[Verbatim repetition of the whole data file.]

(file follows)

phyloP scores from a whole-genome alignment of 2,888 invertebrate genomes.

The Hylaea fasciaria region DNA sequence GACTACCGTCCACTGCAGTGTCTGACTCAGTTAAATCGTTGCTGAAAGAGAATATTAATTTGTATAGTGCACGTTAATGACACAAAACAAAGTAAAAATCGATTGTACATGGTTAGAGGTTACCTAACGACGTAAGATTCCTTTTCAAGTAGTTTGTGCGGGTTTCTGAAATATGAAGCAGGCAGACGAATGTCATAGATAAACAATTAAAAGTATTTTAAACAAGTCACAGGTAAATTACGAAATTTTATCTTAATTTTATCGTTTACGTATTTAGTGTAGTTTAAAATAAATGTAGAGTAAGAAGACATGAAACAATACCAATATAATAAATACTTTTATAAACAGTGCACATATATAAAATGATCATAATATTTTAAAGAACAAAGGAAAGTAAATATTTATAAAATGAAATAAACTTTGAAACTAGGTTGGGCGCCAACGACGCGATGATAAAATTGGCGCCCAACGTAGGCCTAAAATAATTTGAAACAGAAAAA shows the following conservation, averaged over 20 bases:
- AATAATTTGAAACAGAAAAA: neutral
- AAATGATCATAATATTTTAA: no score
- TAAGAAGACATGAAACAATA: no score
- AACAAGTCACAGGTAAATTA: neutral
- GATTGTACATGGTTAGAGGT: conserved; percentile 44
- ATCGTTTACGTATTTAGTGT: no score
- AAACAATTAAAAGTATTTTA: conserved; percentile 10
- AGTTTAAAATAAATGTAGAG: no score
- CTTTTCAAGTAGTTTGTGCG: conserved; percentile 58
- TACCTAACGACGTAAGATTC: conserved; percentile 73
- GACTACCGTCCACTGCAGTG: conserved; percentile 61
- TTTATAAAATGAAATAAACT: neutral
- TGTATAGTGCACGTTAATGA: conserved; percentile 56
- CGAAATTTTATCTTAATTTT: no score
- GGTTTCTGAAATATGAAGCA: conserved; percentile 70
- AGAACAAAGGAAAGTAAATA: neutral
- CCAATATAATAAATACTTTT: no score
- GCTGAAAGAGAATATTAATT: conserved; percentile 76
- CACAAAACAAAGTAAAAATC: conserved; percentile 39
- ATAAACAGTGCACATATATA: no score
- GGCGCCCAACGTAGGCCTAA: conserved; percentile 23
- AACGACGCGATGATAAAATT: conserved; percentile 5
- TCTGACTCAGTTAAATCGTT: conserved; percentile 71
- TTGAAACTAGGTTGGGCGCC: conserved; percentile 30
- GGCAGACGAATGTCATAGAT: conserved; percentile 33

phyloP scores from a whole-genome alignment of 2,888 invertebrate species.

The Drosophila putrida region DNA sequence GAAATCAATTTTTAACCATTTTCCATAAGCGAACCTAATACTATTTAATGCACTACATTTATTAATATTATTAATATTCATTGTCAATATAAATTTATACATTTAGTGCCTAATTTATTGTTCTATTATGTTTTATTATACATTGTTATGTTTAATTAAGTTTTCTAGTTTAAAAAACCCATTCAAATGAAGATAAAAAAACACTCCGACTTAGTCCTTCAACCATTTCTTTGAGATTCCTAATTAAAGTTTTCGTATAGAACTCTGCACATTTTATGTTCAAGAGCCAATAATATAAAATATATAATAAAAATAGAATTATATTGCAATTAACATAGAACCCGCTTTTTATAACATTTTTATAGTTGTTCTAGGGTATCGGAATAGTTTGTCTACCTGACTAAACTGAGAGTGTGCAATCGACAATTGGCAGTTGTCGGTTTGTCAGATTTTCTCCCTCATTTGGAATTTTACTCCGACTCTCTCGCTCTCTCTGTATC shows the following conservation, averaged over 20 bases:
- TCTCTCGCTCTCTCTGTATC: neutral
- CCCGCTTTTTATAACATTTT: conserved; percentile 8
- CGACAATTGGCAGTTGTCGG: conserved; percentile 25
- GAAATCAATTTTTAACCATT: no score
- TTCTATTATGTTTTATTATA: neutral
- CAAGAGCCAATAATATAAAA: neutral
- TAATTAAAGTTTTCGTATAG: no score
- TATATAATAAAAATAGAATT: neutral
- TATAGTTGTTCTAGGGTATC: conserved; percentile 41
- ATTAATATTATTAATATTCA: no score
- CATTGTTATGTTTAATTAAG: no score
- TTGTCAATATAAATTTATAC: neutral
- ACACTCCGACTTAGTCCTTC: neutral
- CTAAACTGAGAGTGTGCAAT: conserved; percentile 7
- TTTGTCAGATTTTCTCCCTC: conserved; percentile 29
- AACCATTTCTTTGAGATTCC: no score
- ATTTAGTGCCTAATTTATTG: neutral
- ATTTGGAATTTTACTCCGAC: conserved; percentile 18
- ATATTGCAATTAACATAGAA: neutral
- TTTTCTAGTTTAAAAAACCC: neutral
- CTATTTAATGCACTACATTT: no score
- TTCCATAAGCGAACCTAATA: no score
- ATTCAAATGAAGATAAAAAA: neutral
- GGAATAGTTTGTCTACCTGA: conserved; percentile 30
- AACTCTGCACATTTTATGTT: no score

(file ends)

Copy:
phyloP scores from a whole-genome alignment of 2,888 invertebrate genomes.

The Hylaea fasciaria region DNA sequence GACTACCGTCCACTGCAGTGTCTGACTCAGTTAAATCGTTGCTGAAAGAGAATATTAATTTGTATAGTGCACGTTAATGACACAAAACAAAGTAAAAATCGATTGTACATGGTTAGAGGTTACCTAACGACGTAAGATTCCTTTTCAAGTAGTTTGTGCGGGTTTCTGAAATATGAAGCAGGCAGACGAATGTCATAGATAAACAATTAAAAGTATTTTAAACAAGTCACAGGTAAATTACGAAATTTTATCTTAATTTTATCGTTTACGTATTTAGTGTAGTTTAAAATAAATGTAGAGTAAGAAGACATGAAACAATACCAATATAATAAATACTTTTATAAACAGTGCACATATATAAAATGATCATAATATTTTAAAGAACAAAGGAAAGTAAATATTTATAAAATGAAATAAACTTTGAAACTAGGTTGGGCGCCAACGACGCGATGATAAAATTGGCGCCCAACGTAGGCCTAAAATAATTTGAAACAGAAAAA shows the following conservation, averaged over 20 bases:
- AATAATTTGAAACAGAAAAA: neutral
- AAATGATCATAATATTTTAA: no score
- TAAGAAGACATGAAACAATA: no score
- AACAAGTCACAGGTAAATTA: neutral
- GATTGTACATGGTTAGAGGT: conserved; percentile 44
- ATCGTTTACGTATTTAGTGT: no score
- AAACAATTAAAAGTATTTTA: conserved; percentile 10
- AGTTTAAAATAAATGTAGAG: no score
- CTTTTCAAGTAGTTTGTGCG: conserved; percentile 58
- TACCTAACGACGTAAGATTC: conserved; percentile 73
- GACTACCGTCCACTGCAGTG: conserved; percentile 61
- TTTATAAAATGAAATAAACT: neutral
- TGTATAGTGCACGTTAATGA: conserved; percentile 56
- CGAAATTTTATCTTAATTTT: no score
- GGTTTCTGAAATATGAAGCA: conserved; percentile 70
- AGAACAAAGGAAAGTAAATA: neutral
- CCAATATAATAAATACTTTT: no score
- GCTGAAAGAGAATATTAATT: conserved; percentile 76
- CACAAAACAAAGTAAAAATC: conserved; percentile 39
- ATAAACAGTGCACATATATA: no score
- GGCGCCCAACGTAGGCCTAA: conserved; percentile 23
- AACGACGCGATGATAAAATT: conserved; percentile 5
- TCTGACTCAGTTAAATCGTT: conserved; percentile 71
- TTGAAACTAGGTTGGGCGCC: conserved; percentile 30
- GGCAGACGAATGTCATAGAT: conserved; percentile 33

phyloP scores from a whole-genome alignment of 2,888 invertebrate species.

The Drosophila putrida region DNA sequence GAAATCAATTTTTAACCATTTTCCATAAGCGAACCTAATACTATTTAATGCACTACATTTATTAATATTATTAATATTCATTGTCAATATAAATTTATACATTTAGTGCCTAATTTATTGTTCTATTATGTTTTATTATACATTGTTATGTTTAATTAAGTTTTCTAGTTTAAAAAACCCATTCAAATGAAGATAAAAAAACACTCCGACTTAGTCCTTCAACCATTTCTTTGAGATTCCTAATTAAAGTTTTCGTATAGAACTCTGCACATTTTATGTTCAAGAGCCAATAATATAAAATATATAATAAAAATAGAATTATATTGCAATTAACATAGAACCCGCTTTTTATAACATTTTTATAGTTGTTCTAGGGTATCGGAATAGTTTGTCTACCTGACTAAACTGAGAGTGTGCAATCGACAATTGGCAGTTGTCGGTTTGTCAGATTTTCTCCCTCATTTGGAATTTTACTCCGACTCTCTCGCTCTCTCTGTATC shows the following conservation, averaged over 20 bases:
- TCTCTCGCTCTCTCTGTATC: neutral
- CCCGCTTTTTATAACATTTT: conserved; percentile 8
- CGACAATTGGCAGTTGTCGG: conserved; percentile 25
- GAAATCAATTTTTAACCATT: no score
- TTCTATTATGTTTTATTATA: neutral
- CAAGAGCCAATAATATAAAA: neutral
- TAATTAAAGTTTTCGTATAG: no score
- TATATAATAAAAATAGAATT: neutral
- TATAGTTGTTCTAGGGTATC: conserved; percentile 41
- ATTAATATTATTAATATTCA: no score
- CATTGTTATGTTTAATTAAG: no score
- TTGTCAATATAAATTTATAC: neutral
- ACACTCCGACTTAGTCCTTC: neutral
- CTAAACTGAGAGTGTGCAAT: conserved; percentile 7
- TTTGTCAGATTTTCTCCCTC: conserved; percentile 29
- AACCATTTCTTTGAGATTCC: no score
- ATTTAGTGCCTAATTTATTG: neutral
- ATTTGGAATTTTACTCCGAC: conserved; percentile 18
- ATATTGCAATTAACATAGAA: neutral
- TTTTCTAGTTTAAAAAACCC: neutral
- CTATTTAATGCACTACATTT: no score
- TTCCATAAGCGAACCTAATA: no score
- ATTCAAATGAAGATAAAAAA: neutral
- GGAATAGTTTGTCTACCTGA: conserved; percentile 30
- AACTCTGCACATTTTATGTT: no score